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Brian Keeler Reviews

Ithaca Journal- Thursday, January 11, 1990

Everyday Enigmas in Keeler’s Show at State of the Art
By George Baumgartner

Intelligence and alertness to the interplay between the ordinary and the enigmatic power Brian Keeler’s paintings.  In the majority of the 20 recent works Keeler is now showing at the State of the Art Gallery, a privileged, often irrational, moment transform reality.

Keeler’s work is such a synthesis of approaches that it can’t be categorized: his painting is photographic, blazing with color, attuned to art history, and extremely psychological.

The charm of his painting begins with an appreciation for the surface of reality, grounded in able draftsmanship and a decade of experience as a portraitist.  The importance of the recorded charm of the real is nowhere more evident than in an elegant and fully modeled nude placed in profile against a stark, flat background.

Yet even his most realistic works, which appear at first to be straight-forward reporting by a keen observer, there are disquieting elements that bring the surface solidity into question.  Is the model posed against a hanging cloth in the studio or does the narrow band of blue at the top indicate that she naked on an isolated beach?

Keeler catches his subjects by surprise, giving a snapshot quality to the event: five musicians are jamming in a kitchen at night, apparently unaware of the artist at work; two women rush past him on a street in Mexico; a man in a suit glances briefly over his shoulder at another walking a pack of dogs on a frosty New York City morning.

Keeler leaves unanswered questions that pry at the surface and at consciousness:  Why does that man have eight dogs on a leash?  Why are the two women dancing by the edge of the road while a T-shirted young man looks in frustration at the steam rising out of the radiator of a VW?

For that matter, why would a realist choose those colors?   The forms and the scenes seem to be real, but why a pastel palette?  Why a macadam the color of lollipops or patterned like an oriental carpet?  Why, if not to use arbitrary color to wrap realism in magic, to loosen up the work the way our subconscious loosens our grip on the solid and the quotidian?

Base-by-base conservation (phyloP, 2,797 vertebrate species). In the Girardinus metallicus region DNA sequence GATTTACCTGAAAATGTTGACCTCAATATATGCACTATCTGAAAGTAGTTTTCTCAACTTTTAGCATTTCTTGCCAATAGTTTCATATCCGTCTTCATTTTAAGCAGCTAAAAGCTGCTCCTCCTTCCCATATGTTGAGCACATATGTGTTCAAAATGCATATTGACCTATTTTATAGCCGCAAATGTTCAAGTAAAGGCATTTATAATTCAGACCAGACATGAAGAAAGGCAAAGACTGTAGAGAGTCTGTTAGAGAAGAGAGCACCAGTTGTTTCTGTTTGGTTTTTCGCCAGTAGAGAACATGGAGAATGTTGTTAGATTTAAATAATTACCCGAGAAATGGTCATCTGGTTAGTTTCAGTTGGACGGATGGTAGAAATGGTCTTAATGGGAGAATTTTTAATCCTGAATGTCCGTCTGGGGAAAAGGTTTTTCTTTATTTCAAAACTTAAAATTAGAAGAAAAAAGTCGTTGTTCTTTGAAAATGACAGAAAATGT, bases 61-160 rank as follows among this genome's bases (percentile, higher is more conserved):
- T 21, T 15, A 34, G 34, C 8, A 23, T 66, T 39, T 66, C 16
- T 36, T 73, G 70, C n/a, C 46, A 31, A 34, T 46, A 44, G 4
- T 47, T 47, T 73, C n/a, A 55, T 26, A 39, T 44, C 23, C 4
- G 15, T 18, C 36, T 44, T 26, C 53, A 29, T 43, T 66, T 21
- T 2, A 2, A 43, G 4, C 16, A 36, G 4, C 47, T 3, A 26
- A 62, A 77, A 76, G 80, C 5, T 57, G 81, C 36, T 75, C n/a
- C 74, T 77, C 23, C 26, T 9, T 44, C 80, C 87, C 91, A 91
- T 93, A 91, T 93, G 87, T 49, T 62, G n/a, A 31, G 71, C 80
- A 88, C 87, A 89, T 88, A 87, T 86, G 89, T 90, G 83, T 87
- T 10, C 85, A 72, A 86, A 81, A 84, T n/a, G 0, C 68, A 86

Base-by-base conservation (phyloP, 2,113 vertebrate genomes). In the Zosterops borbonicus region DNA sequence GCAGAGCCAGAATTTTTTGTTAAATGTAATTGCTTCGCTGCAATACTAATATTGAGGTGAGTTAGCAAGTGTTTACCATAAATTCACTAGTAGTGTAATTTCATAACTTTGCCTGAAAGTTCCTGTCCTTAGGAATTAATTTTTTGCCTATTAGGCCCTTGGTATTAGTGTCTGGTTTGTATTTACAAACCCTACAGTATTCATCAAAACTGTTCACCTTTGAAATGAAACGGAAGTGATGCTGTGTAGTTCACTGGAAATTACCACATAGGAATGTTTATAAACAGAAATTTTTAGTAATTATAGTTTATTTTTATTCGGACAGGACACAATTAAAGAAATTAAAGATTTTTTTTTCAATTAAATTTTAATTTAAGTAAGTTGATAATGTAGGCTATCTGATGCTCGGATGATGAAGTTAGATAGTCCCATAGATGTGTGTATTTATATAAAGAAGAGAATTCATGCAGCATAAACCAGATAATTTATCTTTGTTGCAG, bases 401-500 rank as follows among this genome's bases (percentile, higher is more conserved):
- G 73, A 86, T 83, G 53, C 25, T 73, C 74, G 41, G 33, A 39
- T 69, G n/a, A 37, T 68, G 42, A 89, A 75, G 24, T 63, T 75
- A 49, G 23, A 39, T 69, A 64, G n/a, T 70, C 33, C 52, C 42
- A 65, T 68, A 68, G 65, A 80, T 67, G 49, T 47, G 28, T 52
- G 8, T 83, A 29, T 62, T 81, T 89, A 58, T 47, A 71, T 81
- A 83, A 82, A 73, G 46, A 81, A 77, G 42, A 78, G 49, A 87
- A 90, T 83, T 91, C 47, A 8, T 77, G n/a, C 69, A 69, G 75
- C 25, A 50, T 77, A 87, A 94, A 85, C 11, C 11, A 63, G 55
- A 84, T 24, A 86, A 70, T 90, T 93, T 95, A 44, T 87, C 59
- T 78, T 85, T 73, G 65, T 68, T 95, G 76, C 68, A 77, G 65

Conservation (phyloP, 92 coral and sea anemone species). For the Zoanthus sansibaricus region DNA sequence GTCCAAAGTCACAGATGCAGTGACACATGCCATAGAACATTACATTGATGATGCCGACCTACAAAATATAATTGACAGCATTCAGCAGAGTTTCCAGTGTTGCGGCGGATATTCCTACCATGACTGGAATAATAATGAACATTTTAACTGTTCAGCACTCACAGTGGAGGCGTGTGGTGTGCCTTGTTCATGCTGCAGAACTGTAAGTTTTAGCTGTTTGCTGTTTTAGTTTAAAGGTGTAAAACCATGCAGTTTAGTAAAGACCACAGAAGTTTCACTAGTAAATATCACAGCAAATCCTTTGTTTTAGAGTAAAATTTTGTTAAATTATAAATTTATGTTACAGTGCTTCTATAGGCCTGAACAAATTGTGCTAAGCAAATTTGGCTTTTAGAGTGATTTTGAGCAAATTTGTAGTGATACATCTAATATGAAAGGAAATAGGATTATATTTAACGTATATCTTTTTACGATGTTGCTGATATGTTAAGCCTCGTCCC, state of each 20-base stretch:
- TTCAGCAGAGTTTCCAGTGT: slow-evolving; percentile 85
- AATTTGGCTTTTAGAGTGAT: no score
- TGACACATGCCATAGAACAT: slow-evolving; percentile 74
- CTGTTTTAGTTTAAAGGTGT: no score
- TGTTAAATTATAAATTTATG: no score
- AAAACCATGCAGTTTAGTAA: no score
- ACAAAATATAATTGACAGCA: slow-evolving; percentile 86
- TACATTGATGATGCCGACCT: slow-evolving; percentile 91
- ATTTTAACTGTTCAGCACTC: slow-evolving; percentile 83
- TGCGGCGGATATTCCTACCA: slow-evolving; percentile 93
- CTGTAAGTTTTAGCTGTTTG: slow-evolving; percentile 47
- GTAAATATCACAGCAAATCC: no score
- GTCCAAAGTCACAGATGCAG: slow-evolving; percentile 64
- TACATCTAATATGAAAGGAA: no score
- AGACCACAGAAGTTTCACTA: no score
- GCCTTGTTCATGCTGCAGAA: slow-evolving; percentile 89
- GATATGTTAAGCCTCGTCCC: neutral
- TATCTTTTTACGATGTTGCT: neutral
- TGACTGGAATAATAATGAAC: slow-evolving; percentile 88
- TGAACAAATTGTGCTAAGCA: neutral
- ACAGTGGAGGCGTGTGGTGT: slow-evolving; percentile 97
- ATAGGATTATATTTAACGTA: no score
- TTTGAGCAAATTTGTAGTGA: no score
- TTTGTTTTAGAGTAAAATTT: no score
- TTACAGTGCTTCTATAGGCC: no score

For Brian Keeler dreams are very real.  They burst into the conscious, ordered world of observed reality with the effect of a pistol shot in a pastoral: bass leap through pink asphalt, pigs dance under a shooting star, the artist stalks his shadow.

Nine of the paintings, which the artist calls his inventions, explore the paradoxical relation between perceptual dream and reality.  While they are not Keeler’s most painterly nor perhaps most successful works, they are his most thoughtful, playful and enigmatic.

The flickering nature of perception and art itself is provided a witty commentary in “Artist Reflecting Each Other” To the eye of the casual viewer three artists (one of them Keeler) appear to be carrying large canvases depicting a sports car, a street, and a woman.  The observer with a background in art history will be tempted to see Magrite-like surrealist windows. In the final analysis you realize that the trio are carrying mirrors, not canvases, which reflect portions of the painting of which they are a part.   Is art a mirror of reality or reality itself, Keeler seems to be asking?

This self-referential element is developed again in several of the dream paintings, which stress the artist’s interest in Jungian psychology. Two works in particular take us into Keeler’s private and artistic concerns.  “They Galloped” wine-colored horses thunder out of a somnolent Susquehanna Valley pasture into a vivid turquoise foreground, while “A Summer Night’s Dream in a River Town” two frightened young does leap a manicured privet hedge in an otherwise normal night scene of a small town America.  In both paintings the startling passage of the animals is accompanied by the figure of a flute player serenading the unexpected and piping instinct back into our lives, a goal that Keeler himself has established for his art.

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